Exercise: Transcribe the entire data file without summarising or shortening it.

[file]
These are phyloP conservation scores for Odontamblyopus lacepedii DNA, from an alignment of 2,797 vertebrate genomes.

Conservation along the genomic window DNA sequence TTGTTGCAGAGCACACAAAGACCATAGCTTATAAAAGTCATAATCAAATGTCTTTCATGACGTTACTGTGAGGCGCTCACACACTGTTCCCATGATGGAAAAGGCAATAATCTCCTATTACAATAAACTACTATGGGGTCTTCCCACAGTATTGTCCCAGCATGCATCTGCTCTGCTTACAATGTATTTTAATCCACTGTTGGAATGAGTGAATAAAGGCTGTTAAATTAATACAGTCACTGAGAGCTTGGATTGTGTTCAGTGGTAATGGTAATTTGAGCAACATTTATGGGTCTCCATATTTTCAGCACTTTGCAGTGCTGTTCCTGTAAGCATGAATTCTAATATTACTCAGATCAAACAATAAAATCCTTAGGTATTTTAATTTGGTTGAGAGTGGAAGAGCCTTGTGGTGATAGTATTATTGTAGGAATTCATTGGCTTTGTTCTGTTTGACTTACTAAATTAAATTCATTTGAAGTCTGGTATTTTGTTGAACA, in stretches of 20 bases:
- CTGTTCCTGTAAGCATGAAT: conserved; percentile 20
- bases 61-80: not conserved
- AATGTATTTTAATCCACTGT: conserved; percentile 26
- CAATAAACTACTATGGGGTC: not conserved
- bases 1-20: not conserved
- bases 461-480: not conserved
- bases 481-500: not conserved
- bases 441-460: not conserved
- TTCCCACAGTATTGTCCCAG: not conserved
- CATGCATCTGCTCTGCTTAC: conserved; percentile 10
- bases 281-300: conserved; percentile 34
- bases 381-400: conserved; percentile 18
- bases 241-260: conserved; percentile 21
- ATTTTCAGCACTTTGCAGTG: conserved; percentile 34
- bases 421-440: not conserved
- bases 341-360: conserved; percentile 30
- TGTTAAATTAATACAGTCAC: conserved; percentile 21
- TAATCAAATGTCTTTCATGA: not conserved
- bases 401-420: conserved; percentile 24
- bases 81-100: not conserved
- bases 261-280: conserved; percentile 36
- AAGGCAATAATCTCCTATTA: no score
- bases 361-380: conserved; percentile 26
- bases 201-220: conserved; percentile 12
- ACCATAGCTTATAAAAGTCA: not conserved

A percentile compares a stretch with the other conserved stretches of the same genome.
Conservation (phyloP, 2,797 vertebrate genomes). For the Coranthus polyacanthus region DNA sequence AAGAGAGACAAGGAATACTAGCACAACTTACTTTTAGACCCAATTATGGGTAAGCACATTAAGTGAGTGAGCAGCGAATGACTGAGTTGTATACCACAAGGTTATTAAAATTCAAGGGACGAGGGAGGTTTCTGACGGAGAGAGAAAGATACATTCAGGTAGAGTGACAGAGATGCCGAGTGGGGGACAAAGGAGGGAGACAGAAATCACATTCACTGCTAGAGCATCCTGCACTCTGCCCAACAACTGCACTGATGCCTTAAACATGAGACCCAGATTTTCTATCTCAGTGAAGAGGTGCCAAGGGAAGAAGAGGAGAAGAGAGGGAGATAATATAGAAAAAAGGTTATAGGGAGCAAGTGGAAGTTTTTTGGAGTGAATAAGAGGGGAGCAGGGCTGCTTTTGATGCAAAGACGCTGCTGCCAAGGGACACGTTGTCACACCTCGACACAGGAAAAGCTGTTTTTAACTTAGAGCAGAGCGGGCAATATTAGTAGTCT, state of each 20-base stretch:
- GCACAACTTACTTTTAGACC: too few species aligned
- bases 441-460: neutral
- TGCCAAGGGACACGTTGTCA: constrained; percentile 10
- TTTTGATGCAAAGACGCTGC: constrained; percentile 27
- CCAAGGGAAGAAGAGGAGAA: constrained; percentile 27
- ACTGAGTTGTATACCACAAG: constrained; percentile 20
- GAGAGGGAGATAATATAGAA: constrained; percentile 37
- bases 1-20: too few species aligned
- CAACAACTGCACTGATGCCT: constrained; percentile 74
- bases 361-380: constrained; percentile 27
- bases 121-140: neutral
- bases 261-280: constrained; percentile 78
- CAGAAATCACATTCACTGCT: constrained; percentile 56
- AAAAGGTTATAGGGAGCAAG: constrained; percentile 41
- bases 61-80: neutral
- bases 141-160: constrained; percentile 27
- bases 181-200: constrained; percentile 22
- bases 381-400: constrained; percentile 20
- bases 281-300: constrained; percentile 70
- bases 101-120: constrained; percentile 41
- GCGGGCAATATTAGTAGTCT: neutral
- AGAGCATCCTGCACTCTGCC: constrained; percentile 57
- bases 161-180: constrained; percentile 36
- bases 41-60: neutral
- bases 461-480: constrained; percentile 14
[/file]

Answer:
These are phyloP conservation scores for Odontamblyopus lacepedii DNA, from an alignment of 2,797 vertebrate genomes.

Conservation along the genomic window DNA sequence TTGTTGCAGAGCACACAAAGACCATAGCTTATAAAAGTCATAATCAAATGTCTTTCATGACGTTACTGTGAGGCGCTCACACACTGTTCCCATGATGGAAAAGGCAATAATCTCCTATTACAATAAACTACTATGGGGTCTTCCCACAGTATTGTCCCAGCATGCATCTGCTCTGCTTACAATGTATTTTAATCCACTGTTGGAATGAGTGAATAAAGGCTGTTAAATTAATACAGTCACTGAGAGCTTGGATTGTGTTCAGTGGTAATGGTAATTTGAGCAACATTTATGGGTCTCCATATTTTCAGCACTTTGCAGTGCTGTTCCTGTAAGCATGAATTCTAATATTACTCAGATCAAACAATAAAATCCTTAGGTATTTTAATTTGGTTGAGAGTGGAAGAGCCTTGTGGTGATAGTATTATTGTAGGAATTCATTGGCTTTGTTCTGTTTGACTTACTAAATTAAATTCATTTGAAGTCTGGTATTTTGTTGAACA, in stretches of 20 bases:
- CTGTTCCTGTAAGCATGAAT: conserved; percentile 20
- bases 61-80: not conserved
- AATGTATTTTAATCCACTGT: conserved; percentile 26
- CAATAAACTACTATGGGGTC: not conserved
- bases 1-20: not conserved
- bases 461-480: not conserved
- bases 481-500: not conserved
- bases 441-460: not conserved
- TTCCCACAGTATTGTCCCAG: not conserved
- CATGCATCTGCTCTGCTTAC: conserved; percentile 10
- bases 281-300: conserved; percentile 34
- bases 381-400: conserved; percentile 18
- bases 241-260: conserved; percentile 21
- ATTTTCAGCACTTTGCAGTG: conserved; percentile 34
- bases 421-440: not conserved
- bases 341-360: conserved; percentile 30
- TGTTAAATTAATACAGTCAC: conserved; percentile 21
- TAATCAAATGTCTTTCATGA: not conserved
- bases 401-420: conserved; percentile 24
- bases 81-100: not conserved
- bases 261-280: conserved; percentile 36
- AAGGCAATAATCTCCTATTA: no score
- bases 361-380: conserved; percentile 26
- bases 201-220: conserved; percentile 12
- ACCATAGCTTATAAAAGTCA: not conserved

A percentile compares a stretch with the other conserved stretches of the same genome.
Conservation (phyloP, 2,797 vertebrate genomes). For the Coranthus polyacanthus region DNA sequence AAGAGAGACAAGGAATACTAGCACAACTTACTTTTAGACCCAATTATGGGTAAGCACATTAAGTGAGTGAGCAGCGAATGACTGAGTTGTATACCACAAGGTTATTAAAATTCAAGGGACGAGGGAGGTTTCTGACGGAGAGAGAAAGATACATTCAGGTAGAGTGACAGAGATGCCGAGTGGGGGACAAAGGAGGGAGACAGAAATCACATTCACTGCTAGAGCATCCTGCACTCTGCCCAACAACTGCACTGATGCCTTAAACATGAGACCCAGATTTTCTATCTCAGTGAAGAGGTGCCAAGGGAAGAAGAGGAGAAGAGAGGGAGATAATATAGAAAAAAGGTTATAGGGAGCAAGTGGAAGTTTTTTGGAGTGAATAAGAGGGGAGCAGGGCTGCTTTTGATGCAAAGACGCTGCTGCCAAGGGACACGTTGTCACACCTCGACACAGGAAAAGCTGTTTTTAACTTAGAGCAGAGCGGGCAATATTAGTAGTCT, state of each 20-base stretch:
- GCACAACTTACTTTTAGACC: too few species aligned
- bases 441-460: neutral
- TGCCAAGGGACACGTTGTCA: constrained; percentile 10
- TTTTGATGCAAAGACGCTGC: constrained; percentile 27
- CCAAGGGAAGAAGAGGAGAA: constrained; percentile 27
- ACTGAGTTGTATACCACAAG: constrained; percentile 20
- GAGAGGGAGATAATATAGAA: constrained; percentile 37
- bases 1-20: too few species aligned
- CAACAACTGCACTGATGCCT: constrained; percentile 74
- bases 361-380: constrained; percentile 27
- bases 121-140: neutral
- bases 261-280: constrained; percentile 78
- CAGAAATCACATTCACTGCT: constrained; percentile 56
- AAAAGGTTATAGGGAGCAAG: constrained; percentile 41
- bases 61-80: neutral
- bases 141-160: constrained; percentile 27
- bases 181-200: constrained; percentile 22
- bases 381-400: constrained; percentile 20
- bases 281-300: constrained; percentile 70
- bases 101-120: constrained; percentile 41
- GCGGGCAATATTAGTAGTCT: neutral
- AGAGCATCCTGCACTCTGCC: constrained; percentile 57
- bases 161-180: constrained; percentile 36
- bases 41-60: neutral
- bases 461-480: constrained; percentile 14